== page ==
Trump’s U.S.-Mexico trade deal meets bipartisan skeptics in Congress

WASHINGTON (Reuters) – President Donald Trump’s bilateral trade deal with Mexico ran into questions, on substance and procedure, from both parties in the U.S. Congress on Tuesday, with Democratic Senate Leader Chuck Schumer saying the pact faces “serious legal concerns.”

FILE PHOTO: U.S. President Donald Trump talks via speakerphone to Mexican President Enrique Pena Nieto to announce a deal to replace the North American Free Trade Agreement (NAFTA) at the White House in Washington, U.S., August 27, 2018. REUTERS/Kevin Lamarque

If Trump leaves Canada out of the agreement and brings only a bilateral U.S.-Mexico deal to the Senate for ratification as a replacement for NAFTA, the president will face an uphill struggle, lawmakers said.

Only a trilateral trade pact would be eligible for fast-track, 51-vote Senate approval, while a bilateral deal would need 60 votes and that would require some support for it from potentially skeptical Democrats, they said.

The United States and Mexico agreed to an overhaul of the North American Free Trade Agreement (NAFTA) on Monday, with Canada still in talks.

To qualify for the Senate’s “fast-track” ratification process, “the administration must also reach an agreement with Canada,” said Republican Senator Pat Toomey in a statement.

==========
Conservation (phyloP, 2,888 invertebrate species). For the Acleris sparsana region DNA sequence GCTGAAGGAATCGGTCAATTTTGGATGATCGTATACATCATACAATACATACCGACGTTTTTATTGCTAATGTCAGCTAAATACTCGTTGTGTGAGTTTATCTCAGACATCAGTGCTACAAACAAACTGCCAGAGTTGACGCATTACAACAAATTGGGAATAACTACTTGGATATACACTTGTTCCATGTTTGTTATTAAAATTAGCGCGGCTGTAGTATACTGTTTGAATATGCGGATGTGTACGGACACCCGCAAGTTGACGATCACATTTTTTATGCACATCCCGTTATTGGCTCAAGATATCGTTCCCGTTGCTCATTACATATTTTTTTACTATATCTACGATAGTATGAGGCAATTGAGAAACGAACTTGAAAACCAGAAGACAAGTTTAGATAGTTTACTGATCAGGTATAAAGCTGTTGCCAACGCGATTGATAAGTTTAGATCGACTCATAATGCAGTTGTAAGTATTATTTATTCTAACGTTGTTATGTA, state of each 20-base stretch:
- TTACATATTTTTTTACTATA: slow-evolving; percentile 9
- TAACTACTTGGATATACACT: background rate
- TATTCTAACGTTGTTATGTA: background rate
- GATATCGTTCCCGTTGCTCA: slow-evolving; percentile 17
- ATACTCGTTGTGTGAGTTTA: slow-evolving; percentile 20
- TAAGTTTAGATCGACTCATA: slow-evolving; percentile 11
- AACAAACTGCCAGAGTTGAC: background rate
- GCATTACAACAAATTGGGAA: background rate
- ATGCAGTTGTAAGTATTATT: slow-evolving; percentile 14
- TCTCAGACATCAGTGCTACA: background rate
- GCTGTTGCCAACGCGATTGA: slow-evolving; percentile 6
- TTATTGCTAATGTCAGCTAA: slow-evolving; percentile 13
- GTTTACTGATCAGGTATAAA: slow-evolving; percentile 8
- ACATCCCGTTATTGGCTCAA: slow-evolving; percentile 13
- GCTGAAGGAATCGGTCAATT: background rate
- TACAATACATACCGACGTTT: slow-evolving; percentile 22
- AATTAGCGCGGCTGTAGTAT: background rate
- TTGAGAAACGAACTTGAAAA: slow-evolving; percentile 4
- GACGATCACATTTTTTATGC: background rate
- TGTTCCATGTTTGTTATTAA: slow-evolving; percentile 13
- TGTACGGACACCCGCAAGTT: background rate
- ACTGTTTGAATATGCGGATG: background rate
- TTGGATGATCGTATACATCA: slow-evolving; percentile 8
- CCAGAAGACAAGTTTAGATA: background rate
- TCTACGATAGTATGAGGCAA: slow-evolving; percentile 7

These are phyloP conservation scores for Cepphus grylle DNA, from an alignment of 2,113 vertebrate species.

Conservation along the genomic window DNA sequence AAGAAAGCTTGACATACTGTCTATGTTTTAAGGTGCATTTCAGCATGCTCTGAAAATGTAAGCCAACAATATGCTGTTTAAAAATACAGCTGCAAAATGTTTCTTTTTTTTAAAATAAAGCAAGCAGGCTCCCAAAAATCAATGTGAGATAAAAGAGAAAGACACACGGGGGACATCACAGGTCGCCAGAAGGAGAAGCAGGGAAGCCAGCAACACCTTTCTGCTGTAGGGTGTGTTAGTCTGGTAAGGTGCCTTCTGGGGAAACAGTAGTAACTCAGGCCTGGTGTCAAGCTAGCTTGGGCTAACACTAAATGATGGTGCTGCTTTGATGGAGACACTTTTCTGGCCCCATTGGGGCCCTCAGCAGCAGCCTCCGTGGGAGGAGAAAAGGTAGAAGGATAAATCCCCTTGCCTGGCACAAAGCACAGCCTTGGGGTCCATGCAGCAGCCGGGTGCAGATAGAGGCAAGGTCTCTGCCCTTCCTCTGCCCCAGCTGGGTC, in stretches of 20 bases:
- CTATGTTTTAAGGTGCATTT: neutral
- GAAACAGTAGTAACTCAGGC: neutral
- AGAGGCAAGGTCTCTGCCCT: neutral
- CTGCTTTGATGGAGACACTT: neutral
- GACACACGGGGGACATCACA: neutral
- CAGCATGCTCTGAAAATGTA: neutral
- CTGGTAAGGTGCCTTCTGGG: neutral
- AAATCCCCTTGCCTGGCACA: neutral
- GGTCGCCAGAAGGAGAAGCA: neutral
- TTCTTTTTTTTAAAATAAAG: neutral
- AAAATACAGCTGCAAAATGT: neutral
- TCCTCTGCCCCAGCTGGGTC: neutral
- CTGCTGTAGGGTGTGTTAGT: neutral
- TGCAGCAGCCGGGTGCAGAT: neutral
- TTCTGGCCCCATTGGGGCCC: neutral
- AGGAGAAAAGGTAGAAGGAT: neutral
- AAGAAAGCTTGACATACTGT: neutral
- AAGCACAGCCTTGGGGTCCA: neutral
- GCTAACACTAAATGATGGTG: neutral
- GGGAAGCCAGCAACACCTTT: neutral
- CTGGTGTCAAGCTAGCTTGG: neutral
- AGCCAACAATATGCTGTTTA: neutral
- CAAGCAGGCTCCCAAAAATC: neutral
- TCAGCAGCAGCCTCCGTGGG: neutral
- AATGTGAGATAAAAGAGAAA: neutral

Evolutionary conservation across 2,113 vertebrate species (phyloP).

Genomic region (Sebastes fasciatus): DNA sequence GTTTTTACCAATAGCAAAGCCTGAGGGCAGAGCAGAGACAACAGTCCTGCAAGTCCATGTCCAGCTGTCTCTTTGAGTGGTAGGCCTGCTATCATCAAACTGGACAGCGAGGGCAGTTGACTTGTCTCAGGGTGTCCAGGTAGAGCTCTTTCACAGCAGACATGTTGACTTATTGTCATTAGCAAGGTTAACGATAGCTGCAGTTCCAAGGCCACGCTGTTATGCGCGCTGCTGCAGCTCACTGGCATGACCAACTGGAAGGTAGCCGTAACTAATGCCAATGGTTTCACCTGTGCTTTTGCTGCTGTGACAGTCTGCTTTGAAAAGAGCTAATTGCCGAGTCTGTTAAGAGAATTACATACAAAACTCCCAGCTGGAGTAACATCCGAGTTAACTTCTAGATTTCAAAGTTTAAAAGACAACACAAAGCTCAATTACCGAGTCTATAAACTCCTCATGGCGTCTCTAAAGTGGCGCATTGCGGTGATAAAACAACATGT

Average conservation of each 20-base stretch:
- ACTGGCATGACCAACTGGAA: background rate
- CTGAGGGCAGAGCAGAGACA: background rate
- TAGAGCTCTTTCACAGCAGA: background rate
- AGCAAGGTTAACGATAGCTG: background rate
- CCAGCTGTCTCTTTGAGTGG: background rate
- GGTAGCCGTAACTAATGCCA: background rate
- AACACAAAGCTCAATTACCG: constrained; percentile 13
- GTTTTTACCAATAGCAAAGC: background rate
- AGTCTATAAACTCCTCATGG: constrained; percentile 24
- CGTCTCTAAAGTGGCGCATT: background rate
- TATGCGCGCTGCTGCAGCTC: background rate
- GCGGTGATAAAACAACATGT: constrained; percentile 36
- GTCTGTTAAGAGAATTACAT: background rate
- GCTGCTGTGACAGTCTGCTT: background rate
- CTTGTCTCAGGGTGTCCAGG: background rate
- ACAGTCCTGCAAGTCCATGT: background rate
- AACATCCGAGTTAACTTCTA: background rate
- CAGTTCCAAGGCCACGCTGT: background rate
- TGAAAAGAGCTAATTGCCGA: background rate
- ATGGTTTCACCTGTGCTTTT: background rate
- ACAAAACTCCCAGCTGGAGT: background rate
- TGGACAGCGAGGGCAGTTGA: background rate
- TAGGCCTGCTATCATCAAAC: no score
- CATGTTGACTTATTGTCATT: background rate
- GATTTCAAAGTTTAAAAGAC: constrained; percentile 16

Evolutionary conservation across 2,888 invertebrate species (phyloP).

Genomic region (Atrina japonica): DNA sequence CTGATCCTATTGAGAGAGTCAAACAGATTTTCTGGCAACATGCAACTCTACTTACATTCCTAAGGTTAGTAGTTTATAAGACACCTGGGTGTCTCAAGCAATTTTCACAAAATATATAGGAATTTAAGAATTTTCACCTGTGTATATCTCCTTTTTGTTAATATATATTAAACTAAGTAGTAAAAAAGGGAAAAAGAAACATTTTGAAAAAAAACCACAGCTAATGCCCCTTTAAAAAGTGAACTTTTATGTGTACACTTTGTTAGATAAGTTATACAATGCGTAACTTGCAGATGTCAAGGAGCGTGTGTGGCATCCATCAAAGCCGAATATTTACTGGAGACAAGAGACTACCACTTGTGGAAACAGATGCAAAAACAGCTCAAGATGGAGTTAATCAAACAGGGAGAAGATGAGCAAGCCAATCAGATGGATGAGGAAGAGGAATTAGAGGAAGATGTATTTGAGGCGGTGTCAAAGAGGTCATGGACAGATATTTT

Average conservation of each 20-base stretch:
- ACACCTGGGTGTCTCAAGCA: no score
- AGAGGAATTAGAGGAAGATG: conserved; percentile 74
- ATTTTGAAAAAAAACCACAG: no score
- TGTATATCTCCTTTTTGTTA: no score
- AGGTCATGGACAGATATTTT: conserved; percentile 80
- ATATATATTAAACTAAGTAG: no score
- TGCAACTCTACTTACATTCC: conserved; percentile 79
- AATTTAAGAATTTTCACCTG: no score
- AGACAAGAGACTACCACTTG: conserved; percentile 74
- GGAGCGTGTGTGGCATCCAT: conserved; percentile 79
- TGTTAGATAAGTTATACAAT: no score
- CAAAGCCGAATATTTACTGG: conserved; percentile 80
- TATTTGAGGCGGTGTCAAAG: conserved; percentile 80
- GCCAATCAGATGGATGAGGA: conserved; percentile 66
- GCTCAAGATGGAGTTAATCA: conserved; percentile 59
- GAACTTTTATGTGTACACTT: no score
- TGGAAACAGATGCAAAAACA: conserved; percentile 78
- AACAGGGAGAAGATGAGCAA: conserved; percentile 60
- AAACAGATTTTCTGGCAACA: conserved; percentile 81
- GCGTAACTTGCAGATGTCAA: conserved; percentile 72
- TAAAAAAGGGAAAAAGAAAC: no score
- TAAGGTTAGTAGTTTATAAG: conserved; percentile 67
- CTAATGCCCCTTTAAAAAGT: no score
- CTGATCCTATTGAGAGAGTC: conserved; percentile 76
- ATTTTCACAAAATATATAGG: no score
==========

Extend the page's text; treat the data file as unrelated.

“NAFTA was a tri-party agreement only made operative with legislation enacted by Congress,” said Toomey, a member of the committee that oversees trade policy.

“Any change, such as NAFTA’s termination, would require additional legislation from Congress. Conversion into a bilateral agreement would not qualify for … ‘fast track’ procedures and would therefore require 60 votes in the Senate.”

Republican Senate Leader Mitch McConnell told reporters in a Capitol hallway: “We’re probably all going to wait and see whether this becomes a Canadian deal as well, trilateral rather than just bilateral.”

Asked whether he could support a bilateral, rather than a trilateral, trade deal, McConnell said, “I think we have to wait until the interaction with the Canadians is completed in order to fully make a judgment about the way forward.”

Reporting by Richard Cowan, Susan Cornwell, Lisa Lambert and Amanda Becker; Editing by Kevin Drawbaugh, Rosalba O’Brien and Susan Thomas

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